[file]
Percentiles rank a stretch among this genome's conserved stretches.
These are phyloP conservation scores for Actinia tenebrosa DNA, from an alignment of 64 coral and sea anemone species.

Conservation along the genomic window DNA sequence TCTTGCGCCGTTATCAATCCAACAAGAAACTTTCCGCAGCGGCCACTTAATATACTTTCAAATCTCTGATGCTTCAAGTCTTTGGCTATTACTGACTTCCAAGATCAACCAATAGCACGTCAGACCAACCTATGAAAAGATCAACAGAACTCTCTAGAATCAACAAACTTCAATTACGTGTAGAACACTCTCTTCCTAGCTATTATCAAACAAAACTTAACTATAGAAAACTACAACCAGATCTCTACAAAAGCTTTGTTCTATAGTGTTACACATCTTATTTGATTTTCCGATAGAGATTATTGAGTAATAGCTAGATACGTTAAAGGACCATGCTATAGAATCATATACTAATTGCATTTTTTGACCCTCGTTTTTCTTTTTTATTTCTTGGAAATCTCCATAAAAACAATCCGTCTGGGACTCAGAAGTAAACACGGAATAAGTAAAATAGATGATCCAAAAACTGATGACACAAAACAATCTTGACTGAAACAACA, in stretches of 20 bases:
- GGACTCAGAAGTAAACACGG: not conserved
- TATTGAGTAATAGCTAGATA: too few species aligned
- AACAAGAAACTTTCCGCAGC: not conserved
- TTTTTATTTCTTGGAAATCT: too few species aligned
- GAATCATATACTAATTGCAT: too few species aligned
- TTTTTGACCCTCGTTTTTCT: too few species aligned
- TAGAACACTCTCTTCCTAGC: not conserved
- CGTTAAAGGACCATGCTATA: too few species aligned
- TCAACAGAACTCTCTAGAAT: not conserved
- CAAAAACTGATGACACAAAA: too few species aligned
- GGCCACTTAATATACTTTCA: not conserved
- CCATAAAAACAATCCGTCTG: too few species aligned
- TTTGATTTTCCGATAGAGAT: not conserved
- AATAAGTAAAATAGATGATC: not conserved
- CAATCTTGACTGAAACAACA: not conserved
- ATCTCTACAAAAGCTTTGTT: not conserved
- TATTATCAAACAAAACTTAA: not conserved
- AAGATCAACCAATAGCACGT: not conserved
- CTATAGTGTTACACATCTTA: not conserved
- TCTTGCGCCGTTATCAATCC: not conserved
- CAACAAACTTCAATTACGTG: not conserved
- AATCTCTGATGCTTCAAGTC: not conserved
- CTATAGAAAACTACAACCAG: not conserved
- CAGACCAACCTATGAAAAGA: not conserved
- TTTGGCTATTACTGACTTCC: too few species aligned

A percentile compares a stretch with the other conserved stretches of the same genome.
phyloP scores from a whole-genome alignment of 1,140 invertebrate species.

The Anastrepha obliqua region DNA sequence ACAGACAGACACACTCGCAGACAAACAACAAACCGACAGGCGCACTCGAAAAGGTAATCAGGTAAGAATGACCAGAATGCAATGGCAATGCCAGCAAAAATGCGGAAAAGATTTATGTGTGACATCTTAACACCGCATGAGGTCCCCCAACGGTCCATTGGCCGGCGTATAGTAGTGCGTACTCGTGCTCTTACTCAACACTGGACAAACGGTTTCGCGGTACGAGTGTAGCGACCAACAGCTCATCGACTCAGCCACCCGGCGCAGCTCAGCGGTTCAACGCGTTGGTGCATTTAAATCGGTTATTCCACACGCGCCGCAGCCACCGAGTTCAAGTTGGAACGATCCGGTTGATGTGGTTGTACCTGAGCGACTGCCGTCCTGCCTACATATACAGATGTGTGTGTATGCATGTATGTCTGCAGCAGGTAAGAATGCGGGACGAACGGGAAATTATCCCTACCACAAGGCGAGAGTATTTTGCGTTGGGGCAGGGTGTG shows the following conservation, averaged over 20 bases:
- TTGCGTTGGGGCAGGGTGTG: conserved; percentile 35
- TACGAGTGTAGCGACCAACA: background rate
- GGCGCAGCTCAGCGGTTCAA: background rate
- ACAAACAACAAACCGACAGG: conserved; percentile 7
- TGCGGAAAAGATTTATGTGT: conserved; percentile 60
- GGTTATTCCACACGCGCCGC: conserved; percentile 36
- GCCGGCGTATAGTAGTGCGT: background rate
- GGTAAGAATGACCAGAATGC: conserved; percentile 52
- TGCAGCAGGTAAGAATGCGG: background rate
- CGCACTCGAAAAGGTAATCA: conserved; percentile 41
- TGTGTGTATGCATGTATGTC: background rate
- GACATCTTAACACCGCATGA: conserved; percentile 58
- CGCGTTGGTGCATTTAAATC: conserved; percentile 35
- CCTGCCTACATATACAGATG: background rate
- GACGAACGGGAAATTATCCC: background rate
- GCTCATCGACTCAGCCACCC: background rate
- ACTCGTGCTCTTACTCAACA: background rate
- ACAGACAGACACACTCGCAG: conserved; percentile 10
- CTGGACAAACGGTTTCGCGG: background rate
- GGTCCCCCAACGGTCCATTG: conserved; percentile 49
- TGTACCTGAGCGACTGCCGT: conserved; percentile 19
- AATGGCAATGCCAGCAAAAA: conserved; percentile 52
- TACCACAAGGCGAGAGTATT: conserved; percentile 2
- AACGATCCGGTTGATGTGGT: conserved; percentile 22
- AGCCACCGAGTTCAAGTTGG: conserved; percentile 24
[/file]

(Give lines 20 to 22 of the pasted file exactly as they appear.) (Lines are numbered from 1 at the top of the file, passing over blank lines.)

- TATTATCAAACAAAACTTAA: not conserved
- AAGATCAACCAATAGCACGT: not conserved
- CTATAGTGTTACACATCTTA: not conserved